"But there are no arrows over there. All the arrows are here."
She was right. They were here, quiver after quiver of them; nor were they all beyond reach. As the woman thus significantly assailed noted this and saw with what suspicion others noted it also, a decided change took place in her aspect.
"I should like to sit down," she murmured. Possibly she was afraid she might fall.
As some one brought a chair, she spoke, but very tremulously, to the director:
"Are there no arrows in the rooms over there?"
"I am quite sure not."
"And no bows?"
"If—if anyone had been seen in the gallery——"
"No one was."
"You are sure of that?"
"You heard the question asked. It brought no answer."
"But—but these galleries are visible from below. Some one may have been looking up from the court and——"
"If there was any such person in the building, he would have been here by this time. People don't hold back such information."
"Then—then—" she stammered, her eyes taking on a hunted look, "you conclude—these people conclude what?"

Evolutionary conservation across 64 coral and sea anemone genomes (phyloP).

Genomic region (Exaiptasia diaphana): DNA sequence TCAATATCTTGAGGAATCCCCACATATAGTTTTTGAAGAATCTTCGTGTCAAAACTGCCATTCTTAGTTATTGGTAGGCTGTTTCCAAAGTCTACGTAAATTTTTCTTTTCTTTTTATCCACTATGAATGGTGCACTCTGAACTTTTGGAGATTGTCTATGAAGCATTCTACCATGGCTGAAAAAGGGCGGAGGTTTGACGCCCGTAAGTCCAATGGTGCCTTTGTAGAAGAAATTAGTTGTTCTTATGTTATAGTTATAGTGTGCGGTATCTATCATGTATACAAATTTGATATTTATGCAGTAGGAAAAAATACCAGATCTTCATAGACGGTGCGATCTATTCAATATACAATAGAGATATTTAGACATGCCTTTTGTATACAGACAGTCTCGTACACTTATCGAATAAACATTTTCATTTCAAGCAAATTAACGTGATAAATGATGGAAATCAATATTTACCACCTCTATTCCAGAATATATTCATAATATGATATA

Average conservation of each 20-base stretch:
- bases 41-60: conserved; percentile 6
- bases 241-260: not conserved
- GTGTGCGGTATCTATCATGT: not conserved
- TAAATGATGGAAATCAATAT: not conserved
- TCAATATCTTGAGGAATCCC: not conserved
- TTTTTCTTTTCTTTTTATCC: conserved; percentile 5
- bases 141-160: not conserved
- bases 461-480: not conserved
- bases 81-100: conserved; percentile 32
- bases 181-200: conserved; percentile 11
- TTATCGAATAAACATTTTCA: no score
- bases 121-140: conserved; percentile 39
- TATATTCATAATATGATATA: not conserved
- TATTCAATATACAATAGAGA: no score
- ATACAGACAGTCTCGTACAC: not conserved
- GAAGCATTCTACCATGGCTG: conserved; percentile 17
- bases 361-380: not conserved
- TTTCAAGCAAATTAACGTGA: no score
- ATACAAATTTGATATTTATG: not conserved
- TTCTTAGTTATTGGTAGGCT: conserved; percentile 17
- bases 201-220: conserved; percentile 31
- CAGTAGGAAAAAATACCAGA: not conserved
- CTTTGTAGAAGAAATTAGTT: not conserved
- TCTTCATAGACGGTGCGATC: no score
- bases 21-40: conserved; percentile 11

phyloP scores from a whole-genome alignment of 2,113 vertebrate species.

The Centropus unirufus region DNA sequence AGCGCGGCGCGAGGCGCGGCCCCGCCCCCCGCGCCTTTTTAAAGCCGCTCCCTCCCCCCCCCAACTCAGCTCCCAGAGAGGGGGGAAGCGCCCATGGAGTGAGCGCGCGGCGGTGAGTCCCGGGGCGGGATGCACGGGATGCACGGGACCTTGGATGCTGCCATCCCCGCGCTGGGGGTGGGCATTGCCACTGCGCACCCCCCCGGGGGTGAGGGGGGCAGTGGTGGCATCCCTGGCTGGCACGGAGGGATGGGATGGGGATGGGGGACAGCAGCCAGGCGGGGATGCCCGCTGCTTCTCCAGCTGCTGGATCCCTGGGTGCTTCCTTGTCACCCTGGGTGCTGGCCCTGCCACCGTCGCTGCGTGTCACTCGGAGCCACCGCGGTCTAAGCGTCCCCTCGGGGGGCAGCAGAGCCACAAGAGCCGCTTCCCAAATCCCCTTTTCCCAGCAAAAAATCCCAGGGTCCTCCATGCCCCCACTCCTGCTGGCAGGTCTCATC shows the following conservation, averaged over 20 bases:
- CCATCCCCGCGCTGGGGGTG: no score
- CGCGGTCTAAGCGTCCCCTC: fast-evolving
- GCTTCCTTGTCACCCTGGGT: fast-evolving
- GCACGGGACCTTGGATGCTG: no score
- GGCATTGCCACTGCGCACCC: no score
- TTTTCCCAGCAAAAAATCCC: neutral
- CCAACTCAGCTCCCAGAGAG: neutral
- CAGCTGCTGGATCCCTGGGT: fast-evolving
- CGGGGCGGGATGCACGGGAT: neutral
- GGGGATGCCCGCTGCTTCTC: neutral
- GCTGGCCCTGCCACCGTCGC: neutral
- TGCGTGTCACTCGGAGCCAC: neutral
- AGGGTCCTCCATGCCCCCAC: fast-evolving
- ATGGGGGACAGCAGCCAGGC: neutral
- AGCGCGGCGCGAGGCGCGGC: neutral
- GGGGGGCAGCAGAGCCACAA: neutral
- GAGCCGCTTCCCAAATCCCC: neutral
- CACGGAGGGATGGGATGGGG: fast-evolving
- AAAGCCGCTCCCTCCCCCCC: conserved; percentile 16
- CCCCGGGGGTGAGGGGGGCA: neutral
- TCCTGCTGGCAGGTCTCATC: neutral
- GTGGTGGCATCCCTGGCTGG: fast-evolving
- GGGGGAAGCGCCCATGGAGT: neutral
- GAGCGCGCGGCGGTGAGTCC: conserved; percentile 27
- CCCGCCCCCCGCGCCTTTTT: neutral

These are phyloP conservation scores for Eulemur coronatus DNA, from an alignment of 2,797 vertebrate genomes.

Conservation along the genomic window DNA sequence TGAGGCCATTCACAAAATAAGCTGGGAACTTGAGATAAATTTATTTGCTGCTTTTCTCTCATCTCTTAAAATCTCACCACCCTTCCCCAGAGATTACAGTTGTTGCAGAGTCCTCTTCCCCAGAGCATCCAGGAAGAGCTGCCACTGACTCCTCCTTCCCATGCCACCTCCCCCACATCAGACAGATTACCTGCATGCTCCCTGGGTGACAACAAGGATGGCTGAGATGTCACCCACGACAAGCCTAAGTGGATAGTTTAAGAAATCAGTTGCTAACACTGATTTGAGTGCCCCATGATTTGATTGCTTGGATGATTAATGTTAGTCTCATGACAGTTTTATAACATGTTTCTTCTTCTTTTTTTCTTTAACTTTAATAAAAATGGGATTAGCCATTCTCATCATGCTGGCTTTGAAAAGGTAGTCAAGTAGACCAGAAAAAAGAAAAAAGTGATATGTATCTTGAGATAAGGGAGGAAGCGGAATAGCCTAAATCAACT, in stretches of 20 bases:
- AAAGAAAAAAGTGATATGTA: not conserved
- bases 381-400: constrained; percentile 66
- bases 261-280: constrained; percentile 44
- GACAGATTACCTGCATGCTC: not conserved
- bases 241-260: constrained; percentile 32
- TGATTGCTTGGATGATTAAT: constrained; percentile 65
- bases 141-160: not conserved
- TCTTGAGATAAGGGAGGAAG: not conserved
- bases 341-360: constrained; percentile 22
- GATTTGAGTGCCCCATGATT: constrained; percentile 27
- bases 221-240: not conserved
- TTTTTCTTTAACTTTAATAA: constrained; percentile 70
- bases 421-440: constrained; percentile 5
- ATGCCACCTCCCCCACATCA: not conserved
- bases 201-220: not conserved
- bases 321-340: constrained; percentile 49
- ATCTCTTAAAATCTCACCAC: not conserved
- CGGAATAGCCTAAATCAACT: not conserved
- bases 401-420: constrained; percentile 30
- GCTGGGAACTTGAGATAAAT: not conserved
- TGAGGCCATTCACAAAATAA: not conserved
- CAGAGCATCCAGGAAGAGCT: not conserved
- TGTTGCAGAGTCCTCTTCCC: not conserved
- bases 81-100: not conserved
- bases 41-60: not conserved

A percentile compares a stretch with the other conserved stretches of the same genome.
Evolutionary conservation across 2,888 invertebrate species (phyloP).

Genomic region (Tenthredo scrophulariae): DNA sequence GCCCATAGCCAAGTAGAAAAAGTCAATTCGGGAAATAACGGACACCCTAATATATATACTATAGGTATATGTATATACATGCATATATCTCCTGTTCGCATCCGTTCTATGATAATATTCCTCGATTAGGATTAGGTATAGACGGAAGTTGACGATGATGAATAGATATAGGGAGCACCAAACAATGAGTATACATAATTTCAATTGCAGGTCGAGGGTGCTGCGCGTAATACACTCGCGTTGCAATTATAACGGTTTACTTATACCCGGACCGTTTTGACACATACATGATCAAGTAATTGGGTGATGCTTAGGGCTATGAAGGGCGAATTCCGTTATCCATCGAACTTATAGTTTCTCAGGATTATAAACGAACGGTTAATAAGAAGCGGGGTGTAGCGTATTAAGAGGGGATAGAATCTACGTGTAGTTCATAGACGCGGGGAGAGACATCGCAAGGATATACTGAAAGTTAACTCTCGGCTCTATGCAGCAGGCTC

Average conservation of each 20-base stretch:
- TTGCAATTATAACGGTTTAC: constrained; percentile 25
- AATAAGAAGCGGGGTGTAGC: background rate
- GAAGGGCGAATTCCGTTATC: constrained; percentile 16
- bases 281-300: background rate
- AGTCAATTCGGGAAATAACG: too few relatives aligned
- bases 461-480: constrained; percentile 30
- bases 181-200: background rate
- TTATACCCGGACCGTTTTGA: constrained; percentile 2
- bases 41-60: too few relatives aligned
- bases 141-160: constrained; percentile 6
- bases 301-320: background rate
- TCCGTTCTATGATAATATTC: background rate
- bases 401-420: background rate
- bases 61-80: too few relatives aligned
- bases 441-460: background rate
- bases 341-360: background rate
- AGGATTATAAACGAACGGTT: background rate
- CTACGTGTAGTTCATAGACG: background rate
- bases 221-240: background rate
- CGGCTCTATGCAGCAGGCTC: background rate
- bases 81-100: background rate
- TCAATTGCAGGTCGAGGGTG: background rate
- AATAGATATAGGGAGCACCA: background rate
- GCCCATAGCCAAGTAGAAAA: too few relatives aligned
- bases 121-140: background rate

"Madam,"—the word came coldly, stinging her into drawing herself to her full height,—"it is not for me to conclude in a case like this. That is the business of the police."
At this word, with its suggestion of crime, her air of conscious power vanished in sudden collapse. Possibly she had seen the significant gesture with which the Curator pointed out a quiver from which one of the arrows was missing. That this was so, was shown by her next question:
"But where is the bow? Look about on the floor. You will find none. How can an arrow be shot without a bow?"
"It cannot be," came from some one at her back. "But it can be driven home like a dagger if the hand wielding it is sufficiently powerful."
A cry left her lips; she seemed to listen as for some echo; then in a wild abandonment which ignored person and place she flung herself again at the dead girl's side, and before the astonished people surrounding her could intervene, she had caught up the body in her arms, and bending over it, whispered word after word into the poor child's closed ear.